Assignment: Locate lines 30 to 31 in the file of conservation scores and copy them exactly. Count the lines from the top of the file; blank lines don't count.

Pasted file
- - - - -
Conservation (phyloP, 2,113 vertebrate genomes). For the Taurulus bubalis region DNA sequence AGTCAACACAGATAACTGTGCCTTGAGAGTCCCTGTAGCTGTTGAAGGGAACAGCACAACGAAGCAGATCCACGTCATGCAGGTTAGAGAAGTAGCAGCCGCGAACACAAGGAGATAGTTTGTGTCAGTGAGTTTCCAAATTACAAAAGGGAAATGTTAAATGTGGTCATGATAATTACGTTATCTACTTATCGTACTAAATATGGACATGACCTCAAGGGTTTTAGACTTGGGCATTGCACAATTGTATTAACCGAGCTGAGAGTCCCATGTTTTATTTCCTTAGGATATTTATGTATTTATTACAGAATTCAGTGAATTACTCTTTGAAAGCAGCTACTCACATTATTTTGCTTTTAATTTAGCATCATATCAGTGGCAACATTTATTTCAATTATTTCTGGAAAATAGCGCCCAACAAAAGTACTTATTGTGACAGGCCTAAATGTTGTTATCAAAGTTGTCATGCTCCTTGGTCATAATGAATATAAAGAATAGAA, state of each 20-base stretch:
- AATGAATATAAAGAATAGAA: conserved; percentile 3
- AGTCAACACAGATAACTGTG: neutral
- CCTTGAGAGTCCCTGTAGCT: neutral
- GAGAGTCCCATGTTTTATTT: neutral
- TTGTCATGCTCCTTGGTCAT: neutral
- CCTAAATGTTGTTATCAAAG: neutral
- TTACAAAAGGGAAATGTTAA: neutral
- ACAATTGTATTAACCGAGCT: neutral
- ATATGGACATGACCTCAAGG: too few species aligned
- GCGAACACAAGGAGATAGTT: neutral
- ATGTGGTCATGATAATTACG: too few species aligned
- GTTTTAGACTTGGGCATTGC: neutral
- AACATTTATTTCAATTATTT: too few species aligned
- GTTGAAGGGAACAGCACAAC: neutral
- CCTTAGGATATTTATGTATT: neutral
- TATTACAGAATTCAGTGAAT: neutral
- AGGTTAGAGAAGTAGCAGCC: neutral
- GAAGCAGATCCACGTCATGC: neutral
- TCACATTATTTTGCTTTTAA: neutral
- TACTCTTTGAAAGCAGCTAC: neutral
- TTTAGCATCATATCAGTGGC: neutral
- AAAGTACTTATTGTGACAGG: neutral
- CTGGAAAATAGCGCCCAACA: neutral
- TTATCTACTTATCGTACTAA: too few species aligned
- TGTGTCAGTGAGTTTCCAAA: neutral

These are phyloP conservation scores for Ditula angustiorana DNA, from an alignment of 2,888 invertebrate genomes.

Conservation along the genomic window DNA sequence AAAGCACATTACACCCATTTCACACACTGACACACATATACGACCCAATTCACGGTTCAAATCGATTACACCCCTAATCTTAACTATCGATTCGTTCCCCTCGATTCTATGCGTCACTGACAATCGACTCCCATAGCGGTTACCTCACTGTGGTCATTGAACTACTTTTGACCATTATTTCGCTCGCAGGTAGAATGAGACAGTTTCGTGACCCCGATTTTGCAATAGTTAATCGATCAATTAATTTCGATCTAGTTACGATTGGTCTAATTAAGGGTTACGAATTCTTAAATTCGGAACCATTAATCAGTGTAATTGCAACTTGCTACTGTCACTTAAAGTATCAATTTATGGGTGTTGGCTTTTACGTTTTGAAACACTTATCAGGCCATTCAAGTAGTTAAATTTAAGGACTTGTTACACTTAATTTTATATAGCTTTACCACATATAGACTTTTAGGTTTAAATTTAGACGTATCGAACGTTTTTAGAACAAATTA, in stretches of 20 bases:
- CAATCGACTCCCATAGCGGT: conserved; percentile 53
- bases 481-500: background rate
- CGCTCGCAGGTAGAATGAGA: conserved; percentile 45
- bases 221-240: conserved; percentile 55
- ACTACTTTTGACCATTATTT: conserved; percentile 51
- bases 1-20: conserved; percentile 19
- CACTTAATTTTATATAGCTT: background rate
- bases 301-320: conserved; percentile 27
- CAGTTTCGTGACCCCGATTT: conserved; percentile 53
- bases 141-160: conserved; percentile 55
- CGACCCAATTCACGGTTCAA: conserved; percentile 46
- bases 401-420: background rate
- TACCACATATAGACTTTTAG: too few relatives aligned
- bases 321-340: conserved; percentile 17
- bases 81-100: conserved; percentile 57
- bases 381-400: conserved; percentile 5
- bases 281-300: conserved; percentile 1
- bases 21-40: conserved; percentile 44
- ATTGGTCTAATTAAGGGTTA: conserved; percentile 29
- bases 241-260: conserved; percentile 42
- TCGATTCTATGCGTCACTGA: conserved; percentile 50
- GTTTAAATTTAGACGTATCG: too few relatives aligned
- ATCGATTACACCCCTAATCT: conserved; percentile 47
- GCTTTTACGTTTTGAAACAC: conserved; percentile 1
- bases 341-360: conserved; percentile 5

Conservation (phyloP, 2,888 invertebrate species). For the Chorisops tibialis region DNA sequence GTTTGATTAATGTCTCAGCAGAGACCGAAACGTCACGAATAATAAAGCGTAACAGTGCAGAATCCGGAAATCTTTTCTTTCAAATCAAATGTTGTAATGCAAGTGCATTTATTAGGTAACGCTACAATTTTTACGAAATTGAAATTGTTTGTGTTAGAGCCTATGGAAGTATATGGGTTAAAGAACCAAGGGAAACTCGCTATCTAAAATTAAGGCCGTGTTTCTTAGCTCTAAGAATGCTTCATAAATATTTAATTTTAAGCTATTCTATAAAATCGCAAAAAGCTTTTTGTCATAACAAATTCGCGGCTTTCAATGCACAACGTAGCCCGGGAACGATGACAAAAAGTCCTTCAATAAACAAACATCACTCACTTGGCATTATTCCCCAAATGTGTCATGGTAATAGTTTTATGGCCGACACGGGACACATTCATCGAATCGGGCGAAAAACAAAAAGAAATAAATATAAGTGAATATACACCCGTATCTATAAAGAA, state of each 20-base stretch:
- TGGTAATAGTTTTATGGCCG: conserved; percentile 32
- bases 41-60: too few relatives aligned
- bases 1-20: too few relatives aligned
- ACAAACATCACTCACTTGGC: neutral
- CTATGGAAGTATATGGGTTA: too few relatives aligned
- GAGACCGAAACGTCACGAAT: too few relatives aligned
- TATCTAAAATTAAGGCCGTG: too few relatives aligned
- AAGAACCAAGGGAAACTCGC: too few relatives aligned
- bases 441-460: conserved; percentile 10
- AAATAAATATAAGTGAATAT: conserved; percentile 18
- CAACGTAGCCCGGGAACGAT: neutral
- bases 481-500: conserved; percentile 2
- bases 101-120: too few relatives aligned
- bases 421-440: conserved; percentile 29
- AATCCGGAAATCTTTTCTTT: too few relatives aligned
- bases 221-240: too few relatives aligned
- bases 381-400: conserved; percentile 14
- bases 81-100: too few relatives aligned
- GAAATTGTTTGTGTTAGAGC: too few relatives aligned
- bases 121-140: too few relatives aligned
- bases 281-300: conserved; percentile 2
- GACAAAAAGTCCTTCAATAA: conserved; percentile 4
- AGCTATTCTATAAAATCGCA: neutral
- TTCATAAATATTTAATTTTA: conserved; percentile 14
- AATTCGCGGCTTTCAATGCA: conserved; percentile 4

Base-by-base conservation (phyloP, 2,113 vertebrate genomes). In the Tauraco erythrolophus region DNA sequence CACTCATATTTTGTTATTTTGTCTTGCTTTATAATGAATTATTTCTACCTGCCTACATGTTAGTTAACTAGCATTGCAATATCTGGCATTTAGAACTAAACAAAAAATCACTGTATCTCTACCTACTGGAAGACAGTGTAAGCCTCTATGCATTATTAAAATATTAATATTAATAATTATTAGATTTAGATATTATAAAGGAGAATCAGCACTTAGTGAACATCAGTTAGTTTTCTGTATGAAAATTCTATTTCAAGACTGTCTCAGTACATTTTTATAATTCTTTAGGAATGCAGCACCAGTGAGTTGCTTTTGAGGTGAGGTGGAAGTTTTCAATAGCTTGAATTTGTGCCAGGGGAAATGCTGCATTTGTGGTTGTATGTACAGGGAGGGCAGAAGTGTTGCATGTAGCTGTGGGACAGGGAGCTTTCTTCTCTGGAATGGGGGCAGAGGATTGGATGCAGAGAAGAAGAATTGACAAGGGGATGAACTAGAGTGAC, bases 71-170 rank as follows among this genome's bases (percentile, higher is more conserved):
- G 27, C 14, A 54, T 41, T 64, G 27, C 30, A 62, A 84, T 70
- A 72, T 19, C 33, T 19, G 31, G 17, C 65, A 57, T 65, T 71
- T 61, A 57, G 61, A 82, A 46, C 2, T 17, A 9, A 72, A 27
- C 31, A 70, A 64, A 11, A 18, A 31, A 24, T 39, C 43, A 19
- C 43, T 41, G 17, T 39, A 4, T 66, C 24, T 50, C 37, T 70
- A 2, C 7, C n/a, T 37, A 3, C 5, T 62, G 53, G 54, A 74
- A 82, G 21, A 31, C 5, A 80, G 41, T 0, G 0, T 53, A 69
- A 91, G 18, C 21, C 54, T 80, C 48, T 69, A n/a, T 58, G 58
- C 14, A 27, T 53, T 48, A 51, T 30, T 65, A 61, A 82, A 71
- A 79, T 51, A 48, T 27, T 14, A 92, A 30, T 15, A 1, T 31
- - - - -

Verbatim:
- bases 481-500: background rate
- CGCTCGCAGGTAGAATGAGA: conserved; percentile 45